I'm not at all surprised. Use of English vs Ukrainian will vary from one parish to another and from one diocese to another. I rather think that's true of the Catholics as well as the Orthodox, but that's just a bit of personal observation, and my experience is limited.

But do go to whatever Orthodox Church that you can. Even if the only one that is geographically possible for you to visit holds its services in Ukrainian, you should go. There will almost certainly be someone there to help out. And it does sound as though you are not intimidated by that prospect.

Please do phone the priest of the nearest church to let him know how soon you can plan a visit on a Sunday. If it's a small parish that shares a priest, they may not meet every Sunday. Is this information on the UOCC website? Yes, I did say phone the priest. Let me say kindly that if he is of a certain age and/or cultural identity, he may not use email as efficiently as you. Nothing to keep you from doing both, of course. You may find out that he actually does prefer email communication. But I really would recommend a phone call as your initial contact.
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« Reply #20 on: September 20, 2010, 02:01:15 AM »

Michal: The church that I'm led to believe is 40 or so minutes away (though it's not on the map) is by far the closest. The next two are 1.5 hours and 2.25 hours respectively. What's interesting is I think the two closest churches (the 40-minute and 1.5-hour ones) are under the same priest, according to the UOCC website.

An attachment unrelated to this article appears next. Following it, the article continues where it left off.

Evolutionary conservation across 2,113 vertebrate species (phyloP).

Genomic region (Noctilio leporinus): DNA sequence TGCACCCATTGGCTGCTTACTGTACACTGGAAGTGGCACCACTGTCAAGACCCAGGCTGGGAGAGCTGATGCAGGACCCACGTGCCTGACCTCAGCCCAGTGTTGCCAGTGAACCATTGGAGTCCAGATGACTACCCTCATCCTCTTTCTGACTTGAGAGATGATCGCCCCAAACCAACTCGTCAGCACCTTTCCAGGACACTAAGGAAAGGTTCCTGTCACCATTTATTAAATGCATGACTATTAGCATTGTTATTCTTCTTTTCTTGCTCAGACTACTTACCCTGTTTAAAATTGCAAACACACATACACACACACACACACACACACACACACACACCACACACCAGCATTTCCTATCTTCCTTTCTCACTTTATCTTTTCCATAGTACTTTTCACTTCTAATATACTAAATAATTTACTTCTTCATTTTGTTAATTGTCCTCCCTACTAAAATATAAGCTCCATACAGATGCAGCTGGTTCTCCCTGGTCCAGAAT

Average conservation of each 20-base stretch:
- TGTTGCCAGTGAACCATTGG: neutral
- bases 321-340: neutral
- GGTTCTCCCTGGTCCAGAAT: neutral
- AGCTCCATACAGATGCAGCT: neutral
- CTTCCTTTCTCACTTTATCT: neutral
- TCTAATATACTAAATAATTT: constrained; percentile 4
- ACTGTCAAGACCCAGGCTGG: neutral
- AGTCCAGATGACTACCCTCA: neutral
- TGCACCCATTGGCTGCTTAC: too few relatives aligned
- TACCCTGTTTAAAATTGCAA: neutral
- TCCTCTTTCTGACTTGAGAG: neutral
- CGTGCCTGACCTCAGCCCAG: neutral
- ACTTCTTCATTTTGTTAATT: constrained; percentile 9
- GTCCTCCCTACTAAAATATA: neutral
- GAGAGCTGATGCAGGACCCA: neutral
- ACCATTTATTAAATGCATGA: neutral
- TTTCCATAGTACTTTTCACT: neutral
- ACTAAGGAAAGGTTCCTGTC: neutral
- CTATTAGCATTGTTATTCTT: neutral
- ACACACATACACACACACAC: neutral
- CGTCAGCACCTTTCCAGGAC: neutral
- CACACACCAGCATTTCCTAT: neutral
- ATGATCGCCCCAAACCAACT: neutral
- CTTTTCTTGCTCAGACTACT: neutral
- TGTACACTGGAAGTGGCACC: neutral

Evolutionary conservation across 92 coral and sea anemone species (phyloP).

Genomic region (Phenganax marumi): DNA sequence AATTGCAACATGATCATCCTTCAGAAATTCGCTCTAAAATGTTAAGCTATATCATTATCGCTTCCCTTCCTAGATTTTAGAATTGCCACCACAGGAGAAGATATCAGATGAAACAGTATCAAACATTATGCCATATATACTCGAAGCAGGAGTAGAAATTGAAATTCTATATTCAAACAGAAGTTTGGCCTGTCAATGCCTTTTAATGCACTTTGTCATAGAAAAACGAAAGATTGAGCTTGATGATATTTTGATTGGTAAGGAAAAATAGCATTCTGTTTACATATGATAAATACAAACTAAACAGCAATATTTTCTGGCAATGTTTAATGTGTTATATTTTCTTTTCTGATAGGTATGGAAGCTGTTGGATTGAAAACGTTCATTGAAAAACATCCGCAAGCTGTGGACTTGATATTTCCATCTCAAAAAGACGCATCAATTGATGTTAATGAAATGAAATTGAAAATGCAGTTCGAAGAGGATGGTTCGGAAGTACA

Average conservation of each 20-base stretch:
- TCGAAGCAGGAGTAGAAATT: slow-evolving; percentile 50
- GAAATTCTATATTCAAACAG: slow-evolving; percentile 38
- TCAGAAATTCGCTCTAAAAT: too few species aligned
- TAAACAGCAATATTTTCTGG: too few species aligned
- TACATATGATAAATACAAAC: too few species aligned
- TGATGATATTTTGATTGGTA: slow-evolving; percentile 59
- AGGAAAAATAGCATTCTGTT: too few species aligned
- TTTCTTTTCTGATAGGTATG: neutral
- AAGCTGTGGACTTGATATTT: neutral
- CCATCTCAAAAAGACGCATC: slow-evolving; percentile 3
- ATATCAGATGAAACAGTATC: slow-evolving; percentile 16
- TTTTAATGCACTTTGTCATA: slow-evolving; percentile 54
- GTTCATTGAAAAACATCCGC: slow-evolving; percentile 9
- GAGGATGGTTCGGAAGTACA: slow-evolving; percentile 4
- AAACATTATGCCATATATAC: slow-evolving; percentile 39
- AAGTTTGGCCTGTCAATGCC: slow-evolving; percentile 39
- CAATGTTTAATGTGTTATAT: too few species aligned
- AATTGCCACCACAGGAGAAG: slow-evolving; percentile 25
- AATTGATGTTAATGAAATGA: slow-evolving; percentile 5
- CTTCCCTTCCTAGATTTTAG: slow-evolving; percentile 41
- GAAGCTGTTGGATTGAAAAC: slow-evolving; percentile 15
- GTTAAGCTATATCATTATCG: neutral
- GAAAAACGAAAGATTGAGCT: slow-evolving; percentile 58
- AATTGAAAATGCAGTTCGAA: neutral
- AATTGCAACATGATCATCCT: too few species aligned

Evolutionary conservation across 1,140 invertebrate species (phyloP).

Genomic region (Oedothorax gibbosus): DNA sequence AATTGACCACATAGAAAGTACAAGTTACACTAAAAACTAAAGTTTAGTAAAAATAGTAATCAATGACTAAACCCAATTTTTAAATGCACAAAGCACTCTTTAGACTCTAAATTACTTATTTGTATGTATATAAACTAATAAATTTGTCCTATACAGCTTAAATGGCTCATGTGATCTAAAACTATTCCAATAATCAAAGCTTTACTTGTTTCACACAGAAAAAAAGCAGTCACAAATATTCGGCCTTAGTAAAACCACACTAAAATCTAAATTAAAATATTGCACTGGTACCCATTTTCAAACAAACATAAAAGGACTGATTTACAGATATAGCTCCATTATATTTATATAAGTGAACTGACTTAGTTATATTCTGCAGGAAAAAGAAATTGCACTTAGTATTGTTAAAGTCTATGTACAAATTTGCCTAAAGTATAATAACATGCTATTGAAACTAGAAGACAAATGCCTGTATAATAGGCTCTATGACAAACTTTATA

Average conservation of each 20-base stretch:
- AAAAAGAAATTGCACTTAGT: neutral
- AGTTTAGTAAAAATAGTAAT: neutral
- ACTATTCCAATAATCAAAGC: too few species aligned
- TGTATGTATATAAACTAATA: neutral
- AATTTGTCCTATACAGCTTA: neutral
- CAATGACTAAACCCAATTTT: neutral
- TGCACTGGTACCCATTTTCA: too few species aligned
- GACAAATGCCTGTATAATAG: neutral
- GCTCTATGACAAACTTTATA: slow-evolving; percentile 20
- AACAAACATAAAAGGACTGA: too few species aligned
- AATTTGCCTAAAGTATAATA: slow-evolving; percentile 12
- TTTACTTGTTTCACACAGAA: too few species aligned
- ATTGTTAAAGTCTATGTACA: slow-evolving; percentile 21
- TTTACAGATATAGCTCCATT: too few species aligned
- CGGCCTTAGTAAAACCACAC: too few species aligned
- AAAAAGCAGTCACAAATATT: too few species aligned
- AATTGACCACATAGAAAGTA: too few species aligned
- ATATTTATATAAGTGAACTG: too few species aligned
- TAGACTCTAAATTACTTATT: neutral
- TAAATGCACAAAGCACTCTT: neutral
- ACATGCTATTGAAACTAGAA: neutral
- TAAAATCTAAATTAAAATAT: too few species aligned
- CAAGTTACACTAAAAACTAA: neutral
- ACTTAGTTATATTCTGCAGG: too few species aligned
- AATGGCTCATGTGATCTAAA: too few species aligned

This is a reality for many Orthodox in our hemisphere, both having to travel long distances  to participate in services and having priests serve two churches more than an hour apart.
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« Reply #21 on: September 20, 2010, 02:28:16 AM »

Attend our services, speak with the priest, and some of the parishoners.
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« Reply #22 on: September 20, 2010, 04:03:46 PM »

genesisone: One of the pamphlets on the UOCC website called "I'm Not Ukrainian...What Does This Church Offer Me?" talks a little bit about the language issue. I quote: "We will give you a house of worship where you experience Jesus‘ life-bearing words ... in a way that is both meaningful and accessible to you. We will also teach you hymns of praise and glory in the tongue of our ancestors; words that have been passed from generation to generation ..." This might work well to visit.  Smiley  I like your advice on contacting the priest, too. I'm thinking I may do that this week.